Saturday, June 6, 2009
First, when we say during Hagbah:
וְזֹאת, הַתּוֹרָה, אֲשֶׁר-שָׂם מֹשֶׁה, לִפְנֵי בְּנֵי יִשְׂרָאֵל עַל-פִּי יְהוָה בְּיַד-מֹשֶׁה
the first part of the sentence being from Deuteronomy 4:44, and the second from Numbers 9:23, I thought: is this the best we came up with for expressing that the whole Torah was given to Moshe by God? The answer is yes, because for those who know, it doesn't state anywhere in the Chumash that God relayed all of it to Moshe, so yes, this Mishmash Posuk is the best we came up with for stating what the Torah itself is conspicuously missing. Which lead me to think: did I have to get this far to realize this. Why didn't I notice that we say this Mishmash sentence because we've got nothing better, five, ten years ago. I also knew that this is a composite Posuk, but I never thought, why, why nothing better. Unfortunately, the truth is that we usually don't think straight, especially when we're brought up to simply follow what we're taught. This is why I usually don't explain what brought me to my Apikorsus to those not familiar with the issues, and what I tell the same people when they say: do you think you're smarter than RSH"I, RMB"M or whomever. And, Ein Hachi Nami, I'm not. But in order to realize the Chulent your in, you have to look at it from outside. It only takes one peak, but that one peak makes an immeasurable difference.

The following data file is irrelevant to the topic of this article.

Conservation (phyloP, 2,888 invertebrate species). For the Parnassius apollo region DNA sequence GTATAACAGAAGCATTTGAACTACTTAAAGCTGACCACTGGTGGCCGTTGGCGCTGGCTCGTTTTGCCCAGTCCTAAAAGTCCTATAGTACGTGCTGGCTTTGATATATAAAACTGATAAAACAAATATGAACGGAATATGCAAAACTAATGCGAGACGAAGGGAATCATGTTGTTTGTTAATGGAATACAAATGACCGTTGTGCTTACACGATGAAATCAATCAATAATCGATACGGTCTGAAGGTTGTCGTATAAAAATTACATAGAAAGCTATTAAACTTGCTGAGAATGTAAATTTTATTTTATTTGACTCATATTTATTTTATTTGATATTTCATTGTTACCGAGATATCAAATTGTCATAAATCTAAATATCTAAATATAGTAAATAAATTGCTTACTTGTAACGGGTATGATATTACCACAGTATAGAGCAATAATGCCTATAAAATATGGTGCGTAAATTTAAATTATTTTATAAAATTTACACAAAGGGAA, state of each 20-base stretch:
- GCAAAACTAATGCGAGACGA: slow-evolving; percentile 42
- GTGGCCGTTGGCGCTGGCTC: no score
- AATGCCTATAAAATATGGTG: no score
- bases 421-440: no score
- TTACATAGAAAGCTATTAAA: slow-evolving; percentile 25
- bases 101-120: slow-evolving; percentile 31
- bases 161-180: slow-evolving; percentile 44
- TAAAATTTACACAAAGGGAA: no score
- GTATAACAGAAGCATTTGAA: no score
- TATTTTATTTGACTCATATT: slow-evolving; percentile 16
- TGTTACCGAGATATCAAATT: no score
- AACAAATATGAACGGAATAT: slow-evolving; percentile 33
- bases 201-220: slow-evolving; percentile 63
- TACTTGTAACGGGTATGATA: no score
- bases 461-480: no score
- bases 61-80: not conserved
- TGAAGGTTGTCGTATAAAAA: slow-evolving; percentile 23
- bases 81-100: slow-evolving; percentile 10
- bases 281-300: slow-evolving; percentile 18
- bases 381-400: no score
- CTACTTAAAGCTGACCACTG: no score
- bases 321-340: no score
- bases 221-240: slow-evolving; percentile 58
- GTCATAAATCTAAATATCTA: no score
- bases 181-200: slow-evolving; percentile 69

The second thing was when the Rav spoke for the Aufruf there, and he asked what's the origin of the Brochoh given to the newlyweds "בית נאמן בישראל"? He answered that the source comes from Abigail who beseeched David saying: "Forgive, I pray thee, the trespass of thy handmaid;
כִּי עָשֹׂה-יַעֲשֶׂה יְהוָה לַאדֹנִי בַּיִת נֶאֱמָן for the LORD will certainly make my lord a sure house."
Now the meaning of this wish as far as I know is either that the couple should build a faithful house in Israel, meaning faithful to the Jewish faith. Or that one should have a בית נאמן a faithful household, בית taking on the meaning as in ביתו זו אשתו. The real story behind David and Abigail is actually not very veiled in the text of Shmuel, and it tells a story that is the farthest thing from faithfulness. Although he probably is correct, that the phrase originates from there, but this is a good example of projecting contemporary imagery onto very different people from the past.